Location intelligence comes from a multitude of sources, such as GPS systems, Internet of Things (IoT) data, and environmental and consumer sources. The technology is not one specific tool but rather the ability to use geospatial data to create business insights. As location intelligence grows in popularity, because its uses are multiplying, it has had an impact on an interesting global technological development: smart cities.

Location intelligence use cases.

Before diving into the implications of location intelligence on smart cities, it’s important to take a step back and look at where this technology has already made an impact.

The insurance industry.

The insurance industry has been leading the charge in the use of location intelligence. By knowing, with high accuracy, if a property is located in a flood, earthquake, or wildfire zone, insurance carriers can more draft accurate policies.

Furthermore, this technology allows carriers to take a more proactive, instead of reactive approach. Instead of simply paying out claims, these companies can help homeowners proactively protect their properties and mitigate risk by understanding the potential damage based on the area.

Financial institutions.

Financial institutions are also using location intelligence to improve fraud detection by better analyzing customer profiles. By matching customer locations and transactions, banks can better understand fraudulent behavior and avoid flagging normal activity.

Both finance companies and retail companies are also using location intelligence to send customers offers when they are near a specific store. Retail companies are taking this a step further by mapping customer behavior in-store to optimize store layout and inventory management.

As more and more industries harness the power of location intelligence, the public and the private sectors are also looking at this technology as a means to create better smart cities around the world.

Location intelligence growing smart cities.

The IESE Cities in Motion Index (CIMI) uses nine dimensions to measure the development of smart cities: human capital, social cohesion, economy, environment, governance, urban planning, international outreach, technology, and mobility and transportation.

The 2019 index (From the Business School at The University of Navarra) named London, New York, and Amsterdam as the smartest global cities based on these criteria, after reviewing 165 cities in 80 countries. Location intelligence plays a critical role in many of these nine dimensions, namely four key parts of any smart city.

Environment

Location intelligence can help with two parts related to the environment. First, natural disasters happen in large cities around the world, causing devastating consequences. From filing damage reports to opening lines of communication, location intelligence can help cities rebuild faster.

Second, location intelligence can help city developers better understand where to plan conservation projects and create green spaces around the city. The technology can also analyze air quality and measure the environmental impact a project will have during and after construction.

Urban planning

Location intelligence is crucial to 3D planning, which has become a considerable part of urban development. From the experimentation phase through construction, this technology helps make sure city planning improves the lives of those in the city and can also help to track and measure operational costs.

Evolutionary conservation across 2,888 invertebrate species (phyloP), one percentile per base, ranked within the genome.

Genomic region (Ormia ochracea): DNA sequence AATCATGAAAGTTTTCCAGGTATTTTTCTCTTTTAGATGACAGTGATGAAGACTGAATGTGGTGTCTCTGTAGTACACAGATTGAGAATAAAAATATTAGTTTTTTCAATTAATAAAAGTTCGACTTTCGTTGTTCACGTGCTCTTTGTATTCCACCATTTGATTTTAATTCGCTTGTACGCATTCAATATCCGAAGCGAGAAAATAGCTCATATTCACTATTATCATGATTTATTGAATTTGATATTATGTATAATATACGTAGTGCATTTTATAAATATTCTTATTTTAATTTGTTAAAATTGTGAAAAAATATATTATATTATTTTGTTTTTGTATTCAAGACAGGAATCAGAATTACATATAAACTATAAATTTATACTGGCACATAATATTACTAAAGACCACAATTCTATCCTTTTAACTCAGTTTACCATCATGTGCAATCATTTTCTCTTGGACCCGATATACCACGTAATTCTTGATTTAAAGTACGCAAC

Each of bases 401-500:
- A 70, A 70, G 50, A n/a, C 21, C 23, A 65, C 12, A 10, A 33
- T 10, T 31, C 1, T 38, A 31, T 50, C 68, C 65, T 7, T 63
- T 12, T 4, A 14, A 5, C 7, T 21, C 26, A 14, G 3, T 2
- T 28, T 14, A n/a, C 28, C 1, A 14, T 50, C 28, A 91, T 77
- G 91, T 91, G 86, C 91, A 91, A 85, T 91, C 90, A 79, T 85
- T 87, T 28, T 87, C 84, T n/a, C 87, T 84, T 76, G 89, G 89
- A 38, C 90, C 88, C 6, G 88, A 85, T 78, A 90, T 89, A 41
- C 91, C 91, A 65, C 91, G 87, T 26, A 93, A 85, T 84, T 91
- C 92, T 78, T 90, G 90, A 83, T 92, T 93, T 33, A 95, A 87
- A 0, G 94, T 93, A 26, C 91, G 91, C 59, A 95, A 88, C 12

Technology

Technology powers almost every aspect of a smart city. According to IESE, (Media iese.edu research, University of Navarra) technology, “is an aspect of society that improves the present quality of life, and its level of development or spread is an indicator of the quality of life achieved or the potential quality of life.

In addition, technological development is a dimension that allows cities to be sustainable over time and to maintain or extend the competitive advantages of their production system and the quality of employment.� Location intelligence clearly aids in this endeavor, as both individuals and cities can use this technology to improve smart city functionality.

Mobility and transport

Smart cities around the globe are revolutionizing transportation using location and mobile data to improve traffic and congestion and optimize travel. City planners are able to harness location data to figure out where traffic is the heaviest, when, and why. Using that information, they can then solve these transit problems with new construction or more modes of transport.

Challenges: Privacy and security.

Data collection happens constantly. From ride sharing apps to food delivery services, consumers are constantly giving out location-based data. While the benefit of this is more customized services, the challenge is consumers are more aware and concerned about how their data is used.

Not only has customer awareness increased, but restrictions such as GDPR have forced companies to be more transparent in personal data collection. Furthermore, as technology advances, so do hackers intent on infiltrating these systems. Security concerns are widespread across the industry, and breaches come with heightened consequences.

On the privacy side, more consumer awareness might end up helping improve location intelligence. Consumers taking control of their data means smart cities can rely more on first-party data, rather than third-party aggregators who may not provide the most accurate data.

On the security side, this challenge will likely always remain and will take a combination of individuals protecting their own data and companies providing more transparent data use initiatives to tackle this challenge.

Location intelligence, however, will continue to grow and aid in the creation of better, smarter cities. Especially as this technology advances, and more cities compete to implement smart initiatives, more will come to rely on location intelligence as the crucial component.

Image Credit: Scott Webb; Pexels